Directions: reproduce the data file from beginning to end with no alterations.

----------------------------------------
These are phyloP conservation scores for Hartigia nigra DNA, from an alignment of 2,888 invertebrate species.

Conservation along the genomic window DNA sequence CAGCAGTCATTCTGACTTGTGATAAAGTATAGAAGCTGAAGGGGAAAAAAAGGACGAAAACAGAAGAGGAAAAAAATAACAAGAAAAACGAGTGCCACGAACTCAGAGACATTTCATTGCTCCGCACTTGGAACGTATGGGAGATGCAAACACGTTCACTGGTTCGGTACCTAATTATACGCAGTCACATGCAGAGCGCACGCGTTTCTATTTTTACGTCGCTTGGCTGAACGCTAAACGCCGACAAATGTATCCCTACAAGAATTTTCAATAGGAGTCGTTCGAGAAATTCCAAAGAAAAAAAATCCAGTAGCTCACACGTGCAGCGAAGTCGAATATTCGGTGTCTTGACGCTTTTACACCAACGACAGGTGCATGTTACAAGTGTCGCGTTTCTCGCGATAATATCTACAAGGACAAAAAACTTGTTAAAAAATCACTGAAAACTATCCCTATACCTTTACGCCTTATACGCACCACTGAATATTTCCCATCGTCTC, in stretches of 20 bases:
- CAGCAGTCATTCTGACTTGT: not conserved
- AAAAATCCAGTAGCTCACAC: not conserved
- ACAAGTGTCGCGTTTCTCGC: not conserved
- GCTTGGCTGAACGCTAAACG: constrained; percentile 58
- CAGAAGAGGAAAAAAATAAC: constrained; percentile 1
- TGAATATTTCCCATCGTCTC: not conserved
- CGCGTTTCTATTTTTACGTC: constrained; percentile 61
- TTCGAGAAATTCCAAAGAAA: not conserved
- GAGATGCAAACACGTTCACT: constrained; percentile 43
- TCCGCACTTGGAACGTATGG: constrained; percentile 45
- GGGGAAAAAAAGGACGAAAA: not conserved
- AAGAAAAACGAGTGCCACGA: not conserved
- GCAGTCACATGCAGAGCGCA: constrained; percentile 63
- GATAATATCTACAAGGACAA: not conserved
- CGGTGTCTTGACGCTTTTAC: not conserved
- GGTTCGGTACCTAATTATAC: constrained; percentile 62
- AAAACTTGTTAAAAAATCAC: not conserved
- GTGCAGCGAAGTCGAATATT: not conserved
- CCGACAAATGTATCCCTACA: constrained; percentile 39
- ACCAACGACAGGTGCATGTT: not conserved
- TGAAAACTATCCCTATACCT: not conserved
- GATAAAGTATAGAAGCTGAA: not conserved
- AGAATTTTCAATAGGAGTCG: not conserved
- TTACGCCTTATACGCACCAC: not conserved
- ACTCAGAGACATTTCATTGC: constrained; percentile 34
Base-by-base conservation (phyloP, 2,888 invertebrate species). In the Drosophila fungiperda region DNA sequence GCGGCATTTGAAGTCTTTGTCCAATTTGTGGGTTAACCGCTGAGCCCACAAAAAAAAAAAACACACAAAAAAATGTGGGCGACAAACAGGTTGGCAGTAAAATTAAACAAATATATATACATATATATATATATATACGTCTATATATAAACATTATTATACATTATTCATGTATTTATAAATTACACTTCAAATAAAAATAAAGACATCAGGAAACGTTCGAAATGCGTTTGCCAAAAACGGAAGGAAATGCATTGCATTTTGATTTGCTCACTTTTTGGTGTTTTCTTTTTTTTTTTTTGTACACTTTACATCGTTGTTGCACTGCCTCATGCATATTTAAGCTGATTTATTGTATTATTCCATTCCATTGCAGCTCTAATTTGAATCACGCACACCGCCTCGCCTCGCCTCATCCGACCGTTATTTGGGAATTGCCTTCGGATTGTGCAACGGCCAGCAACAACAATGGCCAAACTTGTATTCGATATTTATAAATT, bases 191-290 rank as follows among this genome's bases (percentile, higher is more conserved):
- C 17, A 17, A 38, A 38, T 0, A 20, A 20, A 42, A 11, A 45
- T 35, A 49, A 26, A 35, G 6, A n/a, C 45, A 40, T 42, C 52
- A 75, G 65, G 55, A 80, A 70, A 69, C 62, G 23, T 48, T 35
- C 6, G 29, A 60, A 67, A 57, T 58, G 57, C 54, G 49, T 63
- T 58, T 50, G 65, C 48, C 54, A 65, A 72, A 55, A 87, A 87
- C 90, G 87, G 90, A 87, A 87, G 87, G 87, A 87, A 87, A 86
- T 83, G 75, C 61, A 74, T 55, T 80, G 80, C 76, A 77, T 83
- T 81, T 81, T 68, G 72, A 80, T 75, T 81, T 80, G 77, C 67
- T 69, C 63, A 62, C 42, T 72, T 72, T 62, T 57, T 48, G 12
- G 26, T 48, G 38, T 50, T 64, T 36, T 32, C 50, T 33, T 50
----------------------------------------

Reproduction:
These are phyloP conservation scores for Hartigia nigra DNA, from an alignment of 2,888 invertebrate species.

Conservation along the genomic window DNA sequence CAGCAGTCATTCTGACTTGTGATAAAGTATAGAAGCTGAAGGGGAAAAAAAGGACGAAAACAGAAGAGGAAAAAAATAACAAGAAAAACGAGTGCCACGAACTCAGAGACATTTCATTGCTCCGCACTTGGAACGTATGGGAGATGCAAACACGTTCACTGGTTCGGTACCTAATTATACGCAGTCACATGCAGAGCGCACGCGTTTCTATTTTTACGTCGCTTGGCTGAACGCTAAACGCCGACAAATGTATCCCTACAAGAATTTTCAATAGGAGTCGTTCGAGAAATTCCAAAGAAAAAAAATCCAGTAGCTCACACGTGCAGCGAAGTCGAATATTCGGTGTCTTGACGCTTTTACACCAACGACAGGTGCATGTTACAAGTGTCGCGTTTCTCGCGATAATATCTACAAGGACAAAAAACTTGTTAAAAAATCACTGAAAACTATCCCTATACCTTTACGCCTTATACGCACCACTGAATATTTCCCATCGTCTC, in stretches of 20 bases:
- CAGCAGTCATTCTGACTTGT: not conserved
- AAAAATCCAGTAGCTCACAC: not conserved
- ACAAGTGTCGCGTTTCTCGC: not conserved
- GCTTGGCTGAACGCTAAACG: constrained; percentile 58
- CAGAAGAGGAAAAAAATAAC: constrained; percentile 1
- TGAATATTTCCCATCGTCTC: not conserved
- CGCGTTTCTATTTTTACGTC: constrained; percentile 61
- TTCGAGAAATTCCAAAGAAA: not conserved
- GAGATGCAAACACGTTCACT: constrained; percentile 43
- TCCGCACTTGGAACGTATGG: constrained; percentile 45
- GGGGAAAAAAAGGACGAAAA: not conserved
- AAGAAAAACGAGTGCCACGA: not conserved
- GCAGTCACATGCAGAGCGCA: constrained; percentile 63
- GATAATATCTACAAGGACAA: not conserved
- CGGTGTCTTGACGCTTTTAC: not conserved
- GGTTCGGTACCTAATTATAC: constrained; percentile 62
- AAAACTTGTTAAAAAATCAC: not conserved
- GTGCAGCGAAGTCGAATATT: not conserved
- CCGACAAATGTATCCCTACA: constrained; percentile 39
- ACCAACGACAGGTGCATGTT: not conserved
- TGAAAACTATCCCTATACCT: not conserved
- GATAAAGTATAGAAGCTGAA: not conserved
- AGAATTTTCAATAGGAGTCG: not conserved
- TTACGCCTTATACGCACCAC: not conserved
- ACTCAGAGACATTTCATTGC: constrained; percentile 34
Base-by-base conservation (phyloP, 2,888 invertebrate species). In the Drosophila fungiperda region DNA sequence GCGGCATTTGAAGTCTTTGTCCAATTTGTGGGTTAACCGCTGAGCCCACAAAAAAAAAAAACACACAAAAAAATGTGGGCGACAAACAGGTTGGCAGTAAAATTAAACAAATATATATACATATATATATATATATACGTCTATATATAAACATTATTATACATTATTCATGTATTTATAAATTACACTTCAAATAAAAATAAAGACATCAGGAAACGTTCGAAATGCGTTTGCCAAAAACGGAAGGAAATGCATTGCATTTTGATTTGCTCACTTTTTGGTGTTTTCTTTTTTTTTTTTTGTACACTTTACATCGTTGTTGCACTGCCTCATGCATATTTAAGCTGATTTATTGTATTATTCCATTCCATTGCAGCTCTAATTTGAATCACGCACACCGCCTCGCCTCGCCTCATCCGACCGTTATTTGGGAATTGCCTTCGGATTGTGCAACGGCCAGCAACAACAATGGCCAAACTTGTATTCGATATTTATAAATT, bases 191-290 rank as follows among this genome's bases (percentile, higher is more conserved):
- C 17, A 17, A 38, A 38, T 0, A 20, A 20, A 42, A 11, A 45
- T 35, A 49, A 26, A 35, G 6, A n/a, C 45, A 40, T 42, C 52
- A 75, G 65, G 55, A 80, A 70, A 69, C 62, G 23, T 48, T 35
- C 6, G 29, A 60, A 67, A 57, T 58, G 57, C 54, G 49, T 63
- T 58, T 50, G 65, C 48, C 54, A 65, A 72, A 55, A 87, A 87
- C 90, G 87, G 90, A 87, A 87, G 87, G 87, A 87, A 87, A 86
- T 83, G 75, C 61, A 74, T 55, T 80, G 80, C 76, A 77, T 83
- T 81, T 81, T 68, G 72, A 80, T 75, T 81, T 80, G 77, C 67
- T 69, C 63, A 62, C 42, T 72, T 72, T 62, T 57, T 48, G 12
- G 26, T 48, G 38, T 50, T 64, T 36, T 32, C 50, T 33, T 50